Some of these definitions highlight skills, others capacities, and others still the process. All imply a certain amount of self-awareness in the learner when identifying information needs, finding and evaluating information, and monitoring the research process. Hence, some of the information literacy debate is about processes that are hard to detect because they are thinking strategies used by the student and often done so intuitively.


Abilock (2004) offers a different interpretation of information literacy:


“Information literacy is a transformational process in which the learner needs to find, understand, evaluate, and use information in various forms to create for personal, social or global purposes.”


I am a little uncertain what ‘global purposes’ are, but I do like the idea that information literacy is a “transformational process”. Unlike purely functional or skills-based explanations of information literacy, Abilock’s definition looks at the alchemy that happens when thinking, and concentration, and creativity are applied to information – it becomes transformed from the dross of “information” into the gold of knowledge. This puts the student at the centre as an active, interpreting, thinking human being who is using critical judgement at every stage of the process. It also suggests that in the process something new is made.


James Herring (2007) takes a more process-oriented approach. He also describes information literacy in relation to what an information literate student is capable of doing, and in this he comes close to defining it as a mixture of skills, dispositions, capacities, and behaviours in a learning process. In another article, Herring (2011) defines information literacy as “a critical and reflective ability to exploit the current information environment, and to adapt to new information environments; and as a practice.”


Carol Kuhlthau’s Information Search Process (ISP) has caught my imagination the most of all. I think this is because she looks at the experience of being engaged in an information research task and the emotional dimensions of the process. By looking at the patterns of students’ feelings, she has mapped the ways in which we feel at the outset of the process, during the middle, and then how we move to a resolution. Her ISP also, to my mind, foregrounds the processes of revisiting questions and initial understandings the most, and the processes of thinking through an information process. Although none of the dominant information literacy models insist on a linear process, stating that their process is “iterative”, Kuhlthau gives the strongest permission to take a while to come up with an ‘answer’ and the keep revisiting and refining the initial understandings as information is encountered and interpreted.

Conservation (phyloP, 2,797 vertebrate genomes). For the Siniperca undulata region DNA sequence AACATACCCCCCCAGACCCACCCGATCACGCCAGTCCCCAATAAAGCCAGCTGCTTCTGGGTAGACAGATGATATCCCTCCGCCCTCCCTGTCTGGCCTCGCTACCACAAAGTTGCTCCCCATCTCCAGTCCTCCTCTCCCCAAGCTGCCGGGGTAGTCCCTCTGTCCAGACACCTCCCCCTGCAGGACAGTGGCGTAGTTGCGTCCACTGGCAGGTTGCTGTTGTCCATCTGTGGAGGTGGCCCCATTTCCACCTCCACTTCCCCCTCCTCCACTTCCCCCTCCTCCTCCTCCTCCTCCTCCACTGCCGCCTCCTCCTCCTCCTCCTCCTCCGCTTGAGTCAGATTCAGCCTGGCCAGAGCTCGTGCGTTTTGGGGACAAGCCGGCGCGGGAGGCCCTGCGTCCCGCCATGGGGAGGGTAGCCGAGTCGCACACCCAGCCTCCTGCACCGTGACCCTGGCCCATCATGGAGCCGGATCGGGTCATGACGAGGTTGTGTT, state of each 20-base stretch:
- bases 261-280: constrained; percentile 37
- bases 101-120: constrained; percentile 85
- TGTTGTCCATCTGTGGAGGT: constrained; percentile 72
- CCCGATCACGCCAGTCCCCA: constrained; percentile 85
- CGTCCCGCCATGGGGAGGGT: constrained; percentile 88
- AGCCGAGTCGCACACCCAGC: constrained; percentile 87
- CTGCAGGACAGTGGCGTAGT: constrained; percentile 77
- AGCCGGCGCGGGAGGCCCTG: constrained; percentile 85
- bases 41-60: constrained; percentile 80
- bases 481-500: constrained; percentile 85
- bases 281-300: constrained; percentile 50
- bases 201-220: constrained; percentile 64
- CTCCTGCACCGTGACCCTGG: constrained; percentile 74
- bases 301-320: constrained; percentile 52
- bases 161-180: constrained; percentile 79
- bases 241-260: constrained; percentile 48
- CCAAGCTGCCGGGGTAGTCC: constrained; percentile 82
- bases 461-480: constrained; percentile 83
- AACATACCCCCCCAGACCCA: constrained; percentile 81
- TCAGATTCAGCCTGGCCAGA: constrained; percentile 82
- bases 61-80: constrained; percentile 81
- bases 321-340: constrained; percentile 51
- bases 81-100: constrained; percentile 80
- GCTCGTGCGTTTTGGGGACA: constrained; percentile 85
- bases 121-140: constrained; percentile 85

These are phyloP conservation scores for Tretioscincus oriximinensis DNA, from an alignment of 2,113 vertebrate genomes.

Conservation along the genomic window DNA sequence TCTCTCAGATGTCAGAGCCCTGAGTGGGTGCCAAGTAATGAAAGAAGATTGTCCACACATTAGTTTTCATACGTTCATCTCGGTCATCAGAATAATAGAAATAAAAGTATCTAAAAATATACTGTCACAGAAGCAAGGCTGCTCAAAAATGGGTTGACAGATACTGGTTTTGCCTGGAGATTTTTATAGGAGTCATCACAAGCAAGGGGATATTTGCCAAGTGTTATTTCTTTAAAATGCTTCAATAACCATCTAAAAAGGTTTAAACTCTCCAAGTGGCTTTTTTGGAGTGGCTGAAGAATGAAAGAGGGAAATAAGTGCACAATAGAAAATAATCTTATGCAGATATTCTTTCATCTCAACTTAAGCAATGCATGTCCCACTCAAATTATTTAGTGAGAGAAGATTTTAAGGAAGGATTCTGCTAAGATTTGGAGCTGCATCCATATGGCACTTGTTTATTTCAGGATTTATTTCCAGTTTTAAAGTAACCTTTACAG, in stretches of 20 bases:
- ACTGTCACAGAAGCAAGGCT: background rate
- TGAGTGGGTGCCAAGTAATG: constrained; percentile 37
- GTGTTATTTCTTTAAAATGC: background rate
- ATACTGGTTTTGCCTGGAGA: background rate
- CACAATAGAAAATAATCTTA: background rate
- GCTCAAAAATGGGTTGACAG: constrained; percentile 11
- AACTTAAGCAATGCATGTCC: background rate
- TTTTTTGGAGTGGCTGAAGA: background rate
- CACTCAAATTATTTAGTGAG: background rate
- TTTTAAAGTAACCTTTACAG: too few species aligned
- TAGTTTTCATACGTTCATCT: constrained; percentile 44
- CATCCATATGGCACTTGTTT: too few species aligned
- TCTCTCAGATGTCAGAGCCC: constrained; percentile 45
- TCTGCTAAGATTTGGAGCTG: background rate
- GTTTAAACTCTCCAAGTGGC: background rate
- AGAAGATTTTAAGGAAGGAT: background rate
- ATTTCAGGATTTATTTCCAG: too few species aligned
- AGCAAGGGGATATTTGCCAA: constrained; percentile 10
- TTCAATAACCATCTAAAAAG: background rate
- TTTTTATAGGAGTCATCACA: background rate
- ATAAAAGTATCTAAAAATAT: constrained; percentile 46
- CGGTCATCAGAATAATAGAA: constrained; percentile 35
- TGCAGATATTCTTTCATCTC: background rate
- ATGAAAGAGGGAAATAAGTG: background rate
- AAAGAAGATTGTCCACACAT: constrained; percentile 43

The MEd. (teacher librarianship) lecturers have posed the question of how information literacy is more than a set of skills. Clearly it entails skills, but it also more than that: it encompasses a series of strategies, a process, an applied concept, and a practice. Overall, my sense is that the metacognitive dimension is key – that information literacy is a way of helping students develop a mental construct of how they learn and how this can be transposed to a range of learning situations. This is perhaps what distinguishes the more able, successful students from those who struggle. Herring’s research (2011) suggests that it is this aspect of the more able student – being able to think about what they are doing and how they can use a repertoire of information strategies to address an information problem, that makes them more apt at school-based tasks.

When I think of the people I know who have experienced success at school and then in adult, professional life, the aptitudes Herring, Kuhlthau and Eisenberg write about are there – making connections between apparently discrete learning tasks and situations; applying prior learning to new problems; knowing how to go about formulating a question or focus and sourcing the information they need; being resourceful and persisting in the face of difficulties; being able to interpret, understand and synthesise information; turning information into new products or ideas; tolerance for ambiguity and working through complexity; looking back and reflecting on the process and what has been learned.




Abilock, D. (2004). Information literacy: an overview of design, process and outcomes. Available at:


American Association of School Librarians; Association for Educational Communications and Technology; American Library Association (1988). Information power: guidelines for school library media programs. ALA/AECT: Chicago, IL.


American Association of School Librarians/American Library Association. (2007). Standards for the 21st century learner.


Herring, James. (2007). Progress in developing information literacy in a secondary school using the PLUS model. School Libraries in View, 23, 23 – 27.


Herring, James. (2011). Year seven students, concept mapping and the issues of transfer. School Libraries Worldwide. 17(1), 11-23.


Jackson, Maggie. (2009). Distracted: the erosion of attention and the coming dark age. Amherst, NY: Prometheus Books.


Johnson, Doug. (2010). Libraries for a post-literate society. Connections 72.  Schools Catalogue Information Service (SCIS)/Curriculum Corporation: Carlton South.


Kulhthau, C. (2012) The Information Search Process (ISP).


Langford, Linda. (1998). Information literacy: a clarification. First appeared in School Libraries Worldwide (4), 1, 59 – 72. Available from